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Establishing Justice in U.S. Veteran Disability Claims

Establishing Justice in U.S. Veteran Disability Claims

By Guest Writer Nicholas Sweitzer Ex-servicemembers of the United States are routinely being denied fundamental human rights by their federal government, despite their honorable service for the common national defense. In the 2020 census, the U.S. Government estimated the veteran population to be roughly 19.4 million, meaning this demographic is anywhere between 6.4% to 7.5% of the American adult population. Tragically, all stages of the disability-related claims process have become increasingly difficult for United States Veterans. For 33 years, The U.S. Department of Veterans Affairs, a government agency overseeing the benefits and healthcare for ex-servicemembers and the family members that survive them, has fundamentally neglected their duty of care and eroded the very social contract the United States was constituted on. Several structural issues in the claims process lead the nation’s protectors down a tumultuous path for compensation, reconciliation, and justice.  In the wake of the COVID-19 pandemic, the Department temporarily closed its 56 regional offices to the public, sites where veterans...
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No Law, No Order: The Perplexing Case of Extra-Judicial Killings in ‘New’ India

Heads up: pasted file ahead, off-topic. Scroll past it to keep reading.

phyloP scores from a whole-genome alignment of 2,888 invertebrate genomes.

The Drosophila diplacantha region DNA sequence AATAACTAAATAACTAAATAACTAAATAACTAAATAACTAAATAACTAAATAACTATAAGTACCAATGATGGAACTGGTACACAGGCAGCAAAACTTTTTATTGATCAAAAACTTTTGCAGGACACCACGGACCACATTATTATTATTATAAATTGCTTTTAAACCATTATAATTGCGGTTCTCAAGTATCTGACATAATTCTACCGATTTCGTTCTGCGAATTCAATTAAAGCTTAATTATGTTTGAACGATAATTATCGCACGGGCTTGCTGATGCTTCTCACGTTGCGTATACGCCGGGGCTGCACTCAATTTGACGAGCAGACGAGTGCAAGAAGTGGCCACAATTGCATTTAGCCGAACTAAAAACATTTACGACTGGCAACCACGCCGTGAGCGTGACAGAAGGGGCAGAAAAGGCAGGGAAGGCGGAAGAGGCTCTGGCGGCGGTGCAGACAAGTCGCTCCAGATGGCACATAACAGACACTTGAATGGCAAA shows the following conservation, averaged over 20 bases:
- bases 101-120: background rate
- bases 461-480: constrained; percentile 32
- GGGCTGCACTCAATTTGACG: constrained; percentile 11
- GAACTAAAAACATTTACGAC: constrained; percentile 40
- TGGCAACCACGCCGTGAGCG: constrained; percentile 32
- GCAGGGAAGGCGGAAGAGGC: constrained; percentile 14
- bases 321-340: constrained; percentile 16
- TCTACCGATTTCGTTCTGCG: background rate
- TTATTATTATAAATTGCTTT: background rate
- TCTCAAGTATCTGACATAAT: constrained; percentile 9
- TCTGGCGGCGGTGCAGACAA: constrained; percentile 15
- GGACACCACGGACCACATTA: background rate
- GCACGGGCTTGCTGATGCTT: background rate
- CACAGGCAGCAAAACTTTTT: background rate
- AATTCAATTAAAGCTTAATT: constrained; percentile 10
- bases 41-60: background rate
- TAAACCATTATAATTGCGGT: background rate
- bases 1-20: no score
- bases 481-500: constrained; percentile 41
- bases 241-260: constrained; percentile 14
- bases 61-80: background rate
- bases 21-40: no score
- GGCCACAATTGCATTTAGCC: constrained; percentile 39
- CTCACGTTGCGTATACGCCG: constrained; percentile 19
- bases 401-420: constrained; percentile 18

No Law, No Order: The Perplexing Case of Extra-Judicial Killings in ‘New’ India

By Guest Writer Shaharyaar Shahardar The right to life and the corollary right to be free from the arbitrary deprivation of life constitutes an essential human right that was formally codified in the International Covenant on Civil and Political Rights (ICCPR) in 1976. Article 6(1) of the ICCPR states that “every human being has the inherent right to life. This right shall be protected by law. No one shall be arbitrarily deprived of his life.” This principle now has attained the jus cogens status as a peremptory norm in international law. Nevertheless, States continue to engage in this practice, justifying such killings as necessary to maintain law and order, combat terrorism, or suppress dissent. Similarly in India, neither extrajudicial killings nor the indifference of authorities towards them is new. What is worrisome this time, however, is authorities’ explicit support for extrajudicial killings.  Recently, Asad, son of Atiq Ahmed (a former Parliamentarian) and his aide, Ghulam, were killed in an ‘encounter’ in Jhansi,...